On April 8, 1987, the day after the murders, Frances accompanied Detective Michael Parinello during a search of her apartment. She pointed out the clothing she had worn the day of the murders. Detective Parinello collected the clothing and brought it to the crime lab to test for gunpowder residue. A chemist testified that the long skirt contained nitrites consistent with somebody having shot a pistol while holding it close to the lower front area of the skirt.

Perhaps the jury should have found that testimony suspicious all by itself. It paints a picture of a shooter bending over so far and placing the gun so near her ankles that the gunpowder residue ends up only on the hem of the long skirt. Presumably all shots would have been from this position, lest residue land elsewhere on her skirt. Despite that awkward position, the State would have the jurors believe that Frances killed three people with three shots. That’s good shooting indeed, from an extremely awkward position.

Even if the jurors were to accept the alleged shooting position, it leaves unexplained the absence of residue on the Frances’ long sleeve sweater.

And even if the jurors accepted the alleged shooting position and were untroubled by the absence of residue on the long sleeve sweater, that would still leave unexplained the absence of gunshot revenue on Frances’ hands. Just hours after the murders, law enforcement performed an atomic absorption test on Frances’ hands. The tests were negative for gunshot residue.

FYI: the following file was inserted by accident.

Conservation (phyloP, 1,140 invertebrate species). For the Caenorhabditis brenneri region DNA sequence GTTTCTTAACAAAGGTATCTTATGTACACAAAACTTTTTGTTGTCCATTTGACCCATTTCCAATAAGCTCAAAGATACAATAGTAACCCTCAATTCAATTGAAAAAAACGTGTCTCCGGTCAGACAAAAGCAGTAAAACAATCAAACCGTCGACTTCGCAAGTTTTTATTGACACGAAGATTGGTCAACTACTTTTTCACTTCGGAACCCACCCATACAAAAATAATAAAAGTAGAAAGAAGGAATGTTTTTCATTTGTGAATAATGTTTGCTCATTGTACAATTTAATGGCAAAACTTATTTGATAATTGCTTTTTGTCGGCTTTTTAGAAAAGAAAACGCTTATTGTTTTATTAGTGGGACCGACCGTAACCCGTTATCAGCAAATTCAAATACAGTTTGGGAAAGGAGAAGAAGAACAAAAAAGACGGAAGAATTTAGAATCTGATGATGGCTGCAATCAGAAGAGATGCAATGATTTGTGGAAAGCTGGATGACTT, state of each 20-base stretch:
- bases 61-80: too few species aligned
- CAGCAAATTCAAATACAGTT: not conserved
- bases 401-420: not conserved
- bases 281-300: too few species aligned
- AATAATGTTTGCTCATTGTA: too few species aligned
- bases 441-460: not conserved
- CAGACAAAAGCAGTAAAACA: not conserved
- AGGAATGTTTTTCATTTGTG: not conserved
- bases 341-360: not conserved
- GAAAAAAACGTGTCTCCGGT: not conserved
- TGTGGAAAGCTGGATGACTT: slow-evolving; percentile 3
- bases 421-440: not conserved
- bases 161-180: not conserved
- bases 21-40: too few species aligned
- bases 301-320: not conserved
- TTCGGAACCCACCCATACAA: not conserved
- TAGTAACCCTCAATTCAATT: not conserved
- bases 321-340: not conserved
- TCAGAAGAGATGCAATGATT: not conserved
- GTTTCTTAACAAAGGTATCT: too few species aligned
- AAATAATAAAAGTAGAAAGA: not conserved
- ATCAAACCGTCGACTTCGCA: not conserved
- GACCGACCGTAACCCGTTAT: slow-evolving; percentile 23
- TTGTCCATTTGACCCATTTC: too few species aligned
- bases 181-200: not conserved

Not only should there have been gunshot residue on Frances and her clothing, if in fact she actually killed her husband and daughters children, there should have been blood, particularly from husband Adrian. Adrian was shot in the head, and head wounds generate backspatter. Blood and other disturbing matter is ejected out of the entry wound, travels back along the bullet path, and lands on people, clothes, and guns within six feet of the wound. The backspatter is particularly pronounced when the bullet does not exit, as it did not exit from husband Adrian’s head. The backspatter is particularly voluminous when the gun was pushed up against the head when fired, as it was pushed up against husband Adrian’s head.